Northern Lights UK: Aurora Borealis delights some and leaves others disappointed

Experts said that the intensity of the solar flares could cause disturbances in satellite and radio transmissions

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The Independent Online

Skywatchers spent Friday night outdoors to see if they could catch a glimpse of the Aurora Borealis, which was expected to be uncharacteristically clear due to two huge solar flares currently bouncing off the earth’s atmosphere.

Photographers captured images of the Northern Lights off the coast of County Antrim, Ballyholme in County Down, and Caithness, north Scotland.

On Friday evening, a solar flare hurled vast clouds of charged particles towards Earth – producing spectacular displays in Scotland, Ireland, and even some parts of north England.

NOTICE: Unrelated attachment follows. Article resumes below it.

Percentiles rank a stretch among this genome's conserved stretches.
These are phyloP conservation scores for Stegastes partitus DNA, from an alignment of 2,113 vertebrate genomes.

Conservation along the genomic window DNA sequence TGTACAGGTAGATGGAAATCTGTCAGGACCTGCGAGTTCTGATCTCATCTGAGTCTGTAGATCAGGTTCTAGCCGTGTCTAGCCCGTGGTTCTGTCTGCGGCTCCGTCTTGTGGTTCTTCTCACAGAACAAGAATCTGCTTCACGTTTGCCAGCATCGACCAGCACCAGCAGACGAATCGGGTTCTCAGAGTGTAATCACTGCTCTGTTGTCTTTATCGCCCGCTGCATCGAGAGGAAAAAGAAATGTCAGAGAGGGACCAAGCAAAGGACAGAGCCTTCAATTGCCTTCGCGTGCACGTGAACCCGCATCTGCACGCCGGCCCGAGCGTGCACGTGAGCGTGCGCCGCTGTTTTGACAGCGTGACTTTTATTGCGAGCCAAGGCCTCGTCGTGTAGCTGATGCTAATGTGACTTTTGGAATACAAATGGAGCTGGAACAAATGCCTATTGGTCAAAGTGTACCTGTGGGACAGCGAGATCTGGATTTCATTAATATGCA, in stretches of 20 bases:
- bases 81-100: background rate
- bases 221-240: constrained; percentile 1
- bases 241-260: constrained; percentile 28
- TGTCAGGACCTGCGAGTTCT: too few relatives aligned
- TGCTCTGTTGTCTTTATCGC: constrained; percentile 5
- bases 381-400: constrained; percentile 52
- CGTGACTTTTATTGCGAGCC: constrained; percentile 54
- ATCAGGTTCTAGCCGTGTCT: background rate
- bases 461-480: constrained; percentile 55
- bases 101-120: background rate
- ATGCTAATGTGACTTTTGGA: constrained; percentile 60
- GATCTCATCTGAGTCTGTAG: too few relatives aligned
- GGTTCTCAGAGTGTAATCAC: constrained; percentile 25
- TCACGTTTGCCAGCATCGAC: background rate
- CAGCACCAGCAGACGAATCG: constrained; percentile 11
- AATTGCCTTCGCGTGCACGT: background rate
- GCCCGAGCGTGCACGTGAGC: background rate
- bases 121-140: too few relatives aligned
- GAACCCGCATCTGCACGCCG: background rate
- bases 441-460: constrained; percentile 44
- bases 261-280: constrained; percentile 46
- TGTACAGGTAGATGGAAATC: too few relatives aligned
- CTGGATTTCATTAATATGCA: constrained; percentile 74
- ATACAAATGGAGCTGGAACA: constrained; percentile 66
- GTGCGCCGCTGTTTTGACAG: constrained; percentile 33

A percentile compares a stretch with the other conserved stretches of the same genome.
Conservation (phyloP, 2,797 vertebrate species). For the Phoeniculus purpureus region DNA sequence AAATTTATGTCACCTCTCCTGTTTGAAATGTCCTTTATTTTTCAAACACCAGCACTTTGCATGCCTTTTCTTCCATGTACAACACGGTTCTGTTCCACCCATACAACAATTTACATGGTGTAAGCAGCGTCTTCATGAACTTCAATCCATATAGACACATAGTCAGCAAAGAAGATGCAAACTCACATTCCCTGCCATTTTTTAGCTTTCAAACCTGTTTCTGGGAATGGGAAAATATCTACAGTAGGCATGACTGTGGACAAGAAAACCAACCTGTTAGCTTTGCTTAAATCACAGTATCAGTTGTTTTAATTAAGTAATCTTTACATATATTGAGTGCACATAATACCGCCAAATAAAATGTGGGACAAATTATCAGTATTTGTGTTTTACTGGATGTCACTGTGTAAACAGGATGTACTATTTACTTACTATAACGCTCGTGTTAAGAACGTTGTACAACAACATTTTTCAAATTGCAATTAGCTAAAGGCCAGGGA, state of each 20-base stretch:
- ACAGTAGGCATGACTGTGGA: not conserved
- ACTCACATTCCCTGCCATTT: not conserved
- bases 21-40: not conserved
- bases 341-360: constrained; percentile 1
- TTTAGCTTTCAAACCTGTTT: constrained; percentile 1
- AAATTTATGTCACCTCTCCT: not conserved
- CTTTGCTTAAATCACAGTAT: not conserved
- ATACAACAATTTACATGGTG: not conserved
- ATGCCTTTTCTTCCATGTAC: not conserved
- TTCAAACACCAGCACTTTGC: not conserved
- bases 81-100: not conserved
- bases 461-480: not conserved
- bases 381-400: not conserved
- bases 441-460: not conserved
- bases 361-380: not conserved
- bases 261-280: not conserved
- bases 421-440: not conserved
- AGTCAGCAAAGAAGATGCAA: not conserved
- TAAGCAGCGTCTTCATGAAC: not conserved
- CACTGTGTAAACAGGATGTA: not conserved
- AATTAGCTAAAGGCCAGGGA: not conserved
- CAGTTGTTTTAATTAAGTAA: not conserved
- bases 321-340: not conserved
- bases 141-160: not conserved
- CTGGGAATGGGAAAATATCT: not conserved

Experts said that the intensity of the flares could cause disturbances in satellite and radio transmissions, but the Space Weather Prediction Centre issued a reminder that solar storms do not harm people directly.

An X1.6 class solar flare flashes in the middle of the sun in this image taken 10 September, captured by NASA's Solar Dynamics Observatory

To increase the chance of seeing the Aurora Borealis, scientists advised people to sign up to an alert service and head outside between 8pm and 12am in the UK - to find a dark place with no light pollution.

However, some will have been disappointed as the Northern Lights failed to reach other areas around the UK, despite predictions that they would make it as far as Swansea, south Wales.